The Connecticut Poison Control Center, which was affiliated with the School in 1975 under the direction of a faculty member, Alex Cardoni, became a fiscal legislative item in the early 1980′s removing it as a drain on the Health Center’s budget. Dean Nieforth was also able to secure adequate legislative funding with the invaluable assistance of a licensed pharmacist legislator, Benjamin DeZinno, for the Center to permit twenty-four hours of service. Shortly thereafter, concomitant with the reporting changes, the Poison Control Center became a Health Center program.

The Curriculum

In a series of five 1-5 articles published more than twenty-five years ago, University of Connecticut faculty described a bold and innovative departure from normal educational methods under the banner of “An Integrated Program for Training Pharmacy Students.” This new instructional approach was centered on the elimination of traditional disciplinary subject areas followed by a reconstruction of essential subject areas to develop a rational progression from fundamental pharmaceutical sciences to actual involvement in clinical practice.

Programmatic focus was to be placed on the drug beginning with the physicochemical principles associated with drugs and drug systems. Relationships between the drug and its formulation into dosage forms was to be discussed next, followed by disease considerations as related to the drug and its dosage forms. This section was the dominant curricular component and was proposed to encompass biopharmaceutics, pharmacokinetics, clinical pharmacology, clinical laboratory data, immunology, medicinal chemistry, pathobiology, physiology clinical experience and toxicology. Simultaneous with the terminal portions of this major offering, students would be participating in various clinical experiences. The final component dealt with the social and economic aspects of pharmacy practice.

In 1969, an NIH Special Projects Grant Program was announced which had as one of its missions, the revision of pharmacy school curricula to include clinical sciences and experience. Early in August of 1969, the Executive Committee of the School met with Dean Hewitt to discuss the possibility of submitting an application to this program. The initial request was not approved but resubmission was recommended after two subsequent submissions and substantial revisions faculty members were informed of four years funding of $217,258.

Simultaneous involvement of this faculty in curriculum redesign and the availability of extramural support encouraged the submission of proposals for these resources to underwrite the integrated program. Initial plans included dramatic changes in class format beginning with traditional lectures in early course offerings and progressing to small group discussions midway through the program. Final clinical course work was proposed to involve direct, one-on-one mentorship. Initially, only a small group of students would participate in the integrated program and the remainder of the class, the control group, would receive a revised program containing all of the subject material offered in a traditional lecture series.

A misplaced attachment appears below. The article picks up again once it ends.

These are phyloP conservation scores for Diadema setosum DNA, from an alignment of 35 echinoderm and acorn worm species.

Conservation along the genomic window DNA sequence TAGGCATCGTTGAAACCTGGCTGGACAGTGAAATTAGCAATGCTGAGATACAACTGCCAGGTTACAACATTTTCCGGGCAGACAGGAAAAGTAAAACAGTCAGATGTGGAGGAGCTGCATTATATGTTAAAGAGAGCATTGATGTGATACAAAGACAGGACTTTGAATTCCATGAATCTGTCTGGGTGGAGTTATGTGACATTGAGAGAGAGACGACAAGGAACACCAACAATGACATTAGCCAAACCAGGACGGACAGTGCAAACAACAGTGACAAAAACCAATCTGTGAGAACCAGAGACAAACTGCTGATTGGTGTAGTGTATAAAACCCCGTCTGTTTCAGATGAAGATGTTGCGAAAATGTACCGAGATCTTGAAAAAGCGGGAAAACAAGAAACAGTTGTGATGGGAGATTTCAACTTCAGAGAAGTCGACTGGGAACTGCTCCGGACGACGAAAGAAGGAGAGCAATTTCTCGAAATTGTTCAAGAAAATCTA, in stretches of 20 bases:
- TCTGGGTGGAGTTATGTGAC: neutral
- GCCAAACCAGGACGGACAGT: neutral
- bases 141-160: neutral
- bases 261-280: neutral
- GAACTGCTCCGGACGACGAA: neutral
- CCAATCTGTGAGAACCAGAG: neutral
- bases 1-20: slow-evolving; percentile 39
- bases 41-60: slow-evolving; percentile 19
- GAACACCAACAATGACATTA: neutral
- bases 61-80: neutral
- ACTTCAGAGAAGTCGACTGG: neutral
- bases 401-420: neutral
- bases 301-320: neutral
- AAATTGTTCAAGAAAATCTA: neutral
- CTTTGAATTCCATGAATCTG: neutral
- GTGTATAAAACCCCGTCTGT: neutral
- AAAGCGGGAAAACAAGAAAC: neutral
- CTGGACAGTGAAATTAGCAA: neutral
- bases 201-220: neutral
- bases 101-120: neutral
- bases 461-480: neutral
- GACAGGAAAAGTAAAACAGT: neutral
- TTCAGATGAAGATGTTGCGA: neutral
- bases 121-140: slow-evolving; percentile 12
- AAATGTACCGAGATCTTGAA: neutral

This was a period of relative upheaval in pharmacy education as traditional courses such as inorganic pharmaceutical chemistry, pharmacognosy, quantitative analysis, etc. were giving way to clinical experience, toxicology, immunology, etc. Changes in pharmacy practice, which would place the pharmacists in closer proximity with other health care professionals and be responsible for patient counseling were recognized as the future. In the midst of this tumultuous period, the additional chaos surrounding integration did not seem to present an insurmountable barrier to the youthful Connecticut faculty.

A series of four major courses under the headings, Physicochemical Principals of Drug Systems, Drugs and Dosage Forms, Drugs and the Diseased State and Drugs and Society were described in the 1969 proposal written by William J. Kelleher, Karl A. Nieforth, Philip Rosenberg and James Swarbrick. The initial budget of $1,675,704 would support fourteen new faculty and an equal number of support personnel, extensive renovation and considerable teaching equipment. Audiovisual materials were to make up an essential component of the program. Production facilities were to be purchased to record aspects of pharmacy practice unavailable in existing teaching arenas such as introduction of clinical rounds to students on the main, rural campus. Slides were to be common in the program and routing taping of lectures was anticipated.

The experimental sequence was the primary component on the proposal and received major consideration in the narration. A fresh approach to teaching was needed. Stereotyped examinations, regurgitation of material and wide acceptance of “three lectures and one lab” was questioned as to effectiveness. It was the faculty’s intent to utilize an approach, which would integrate essential subject areas and actively involve students in learning. Recipients of this program were to be evaluated against students simultaneously following the revised curriculum.